28:1-10 During David's last sickness, many chief priests and Levites were at Jerusalem. Finding himself able, David spoke of his purpose to build a temple for God, and of God's disallowing that purpose. He opened to them God's gracious purposes concerning Solomon. David charged them to cleave stedfastly to God and their duty. We cannot do our work as we should, unless we put on resolution, and fetch in strength from Divine grace. Religion or piety has two distinct parts. The first is knowledge of God, the second is worship of God. David says, Know thou the God of thy father, and serve him with a perfect heart and a willing mind. God is made known by his works and word. Revelation alone shows the whole character of God, in his providence, his holy law, his condemnation of sinners, his blessed gospel, and the ministration of the Spirit to all true believers. The natural man cannot receive this knowledge of God. But thus we learn the value of the Saviour's atonement, and of the sanctification of the Holy Spirit, and are influenced to walk in all his commandments. It brings a sinner to his proper place at the foot of the cross, as a poor, guilty, helpless worm, deserving wrath, yet expecting every thing needful from the free mercy and grace of God our Father, and the Lord Jesus Christ. Having been forgiven much, the pardoned sinner learns to love much.And David assembled all the princes of Israel, the princes of the tribes,.... Whose names are given in 1 Chronicles 27:16.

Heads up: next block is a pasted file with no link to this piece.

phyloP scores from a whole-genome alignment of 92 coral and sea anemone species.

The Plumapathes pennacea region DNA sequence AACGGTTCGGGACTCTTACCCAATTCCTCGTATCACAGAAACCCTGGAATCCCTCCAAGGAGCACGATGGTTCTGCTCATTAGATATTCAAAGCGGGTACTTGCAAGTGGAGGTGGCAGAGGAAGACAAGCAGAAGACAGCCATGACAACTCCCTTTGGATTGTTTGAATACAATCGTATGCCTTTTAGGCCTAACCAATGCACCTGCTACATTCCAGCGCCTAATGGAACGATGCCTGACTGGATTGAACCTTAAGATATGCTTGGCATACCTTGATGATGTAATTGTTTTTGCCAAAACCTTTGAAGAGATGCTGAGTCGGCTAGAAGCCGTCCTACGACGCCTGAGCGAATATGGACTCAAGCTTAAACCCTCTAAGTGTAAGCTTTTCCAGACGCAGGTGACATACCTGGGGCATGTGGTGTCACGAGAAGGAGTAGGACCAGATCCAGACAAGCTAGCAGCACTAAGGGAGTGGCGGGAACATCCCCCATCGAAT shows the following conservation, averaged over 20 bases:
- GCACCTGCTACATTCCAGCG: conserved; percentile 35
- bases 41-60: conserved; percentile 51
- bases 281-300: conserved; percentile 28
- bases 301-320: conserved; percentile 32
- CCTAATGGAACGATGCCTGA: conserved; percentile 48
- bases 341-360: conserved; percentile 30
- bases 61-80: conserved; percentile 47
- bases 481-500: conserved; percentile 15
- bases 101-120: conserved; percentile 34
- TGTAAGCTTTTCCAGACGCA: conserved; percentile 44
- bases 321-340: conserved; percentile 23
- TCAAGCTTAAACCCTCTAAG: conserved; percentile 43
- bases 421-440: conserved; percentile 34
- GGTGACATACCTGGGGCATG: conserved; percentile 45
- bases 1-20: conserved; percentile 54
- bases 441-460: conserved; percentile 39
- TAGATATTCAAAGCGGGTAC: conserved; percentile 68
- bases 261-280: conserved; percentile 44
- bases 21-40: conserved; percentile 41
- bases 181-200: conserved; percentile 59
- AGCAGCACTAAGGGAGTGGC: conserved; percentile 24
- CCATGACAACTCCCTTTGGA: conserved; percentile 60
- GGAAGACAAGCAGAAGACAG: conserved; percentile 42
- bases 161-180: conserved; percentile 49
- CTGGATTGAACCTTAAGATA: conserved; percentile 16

and the captains of the companies that ministered to the king by course; monthly, each having 24,000 men under him, whose names are expressed, 1 Chronicles 27:2.

and the captains over the thousands; of which there were twenty four in a course, at the head of each 1000, under the chief captain:

and captains over the hundreds: centurions under the second captains:

and the stewards over all the substance and possession of the king, and of his sons; whose names may be read in 1 Chronicles 27:25.

with the officers: the courtiers:

and with the mighty men, and with all the valiant men; both men of valour, and of wealth and riches: these David

assembled unto Jerusalem; the metropolis of the kingdoms and where his court and palace were.

1 Chronicles 27:34